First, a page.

Officials said the arrest of Mario Schaffer, 26, of 225 Roberson Street should not pose any safety problems for students because Schaffer does not have access to residence halls.
Drake Maynard, senior director of administration for the Department of Human Resources, said University policy is to take disciplinary action only once an employee is convicted of a crime. "We don't fire anybody for being arrested," Maynard said. "It has no legal standing."
Recent employee arrests at UNC prompted the University to adopt a policy this year requiring background checks on all new staff hires.
If employees are convicted of charges brought against them while they are working at UNC, disciplinary action will be taken only if there is a causal relationship that affects their ability to function as a University employee, Maynard said.
Schaffer was arrested and charged with one felony count of possession of crack cocaine with the intent to sell or deliver, Chapel Hill police reports stated. He was released without bond.
The officers who arrested Schaffer on North Graham Street in Chapel Hill found him in possession of a canister containing six rocks of crack cocaine, reports stated. Bill Burston, director of housekeeping, said he was not aware of the arrest until a reporter from The Daily Tar Heel called him Thursday.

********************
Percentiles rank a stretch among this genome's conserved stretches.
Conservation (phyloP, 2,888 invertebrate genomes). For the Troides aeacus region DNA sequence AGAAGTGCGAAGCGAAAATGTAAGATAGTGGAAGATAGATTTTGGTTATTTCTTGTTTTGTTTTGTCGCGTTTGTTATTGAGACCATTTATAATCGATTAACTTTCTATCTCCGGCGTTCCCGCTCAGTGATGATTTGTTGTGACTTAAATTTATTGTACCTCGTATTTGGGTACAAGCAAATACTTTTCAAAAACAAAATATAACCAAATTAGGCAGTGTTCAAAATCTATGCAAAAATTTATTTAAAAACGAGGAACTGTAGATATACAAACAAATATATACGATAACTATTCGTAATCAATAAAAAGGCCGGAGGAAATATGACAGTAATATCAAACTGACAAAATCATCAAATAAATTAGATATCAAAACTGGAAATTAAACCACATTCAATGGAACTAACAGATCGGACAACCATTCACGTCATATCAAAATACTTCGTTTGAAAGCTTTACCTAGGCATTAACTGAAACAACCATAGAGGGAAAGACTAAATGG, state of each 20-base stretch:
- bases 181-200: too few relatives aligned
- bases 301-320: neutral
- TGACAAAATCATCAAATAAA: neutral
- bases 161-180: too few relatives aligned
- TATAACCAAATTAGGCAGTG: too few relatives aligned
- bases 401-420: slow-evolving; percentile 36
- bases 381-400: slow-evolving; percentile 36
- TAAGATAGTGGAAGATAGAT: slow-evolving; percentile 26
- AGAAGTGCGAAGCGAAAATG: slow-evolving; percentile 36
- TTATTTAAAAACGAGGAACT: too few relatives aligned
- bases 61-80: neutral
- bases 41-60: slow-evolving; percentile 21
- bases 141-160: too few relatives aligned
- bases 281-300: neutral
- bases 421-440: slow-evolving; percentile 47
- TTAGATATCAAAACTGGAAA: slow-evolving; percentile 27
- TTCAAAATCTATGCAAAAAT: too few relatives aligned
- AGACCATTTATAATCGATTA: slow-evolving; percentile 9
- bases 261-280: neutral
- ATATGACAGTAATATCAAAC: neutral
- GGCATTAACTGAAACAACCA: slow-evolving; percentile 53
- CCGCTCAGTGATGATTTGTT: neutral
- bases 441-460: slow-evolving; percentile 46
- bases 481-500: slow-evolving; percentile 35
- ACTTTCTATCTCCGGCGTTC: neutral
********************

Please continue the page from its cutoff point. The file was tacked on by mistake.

Burston added that it is too soon to determine whether any course of disciplinary action will be taken because Schaffer has yet to be convicted of a crime. Schaffer was not at work on Friday, Burston said. "Just because someone (was arrested) doesn't mean they did something wrong," Burston said.
Burston also said students should not be concerned because Schaffer, a housekeeping laborer, does not have keys to residence halls or rooms. And Burston said Schaffer has performed his job well for the housekeeping department in the past.
While many students said Friday that they feel safe in their residence halls, some feel frustrated by the recent string of employee arrests at UNC.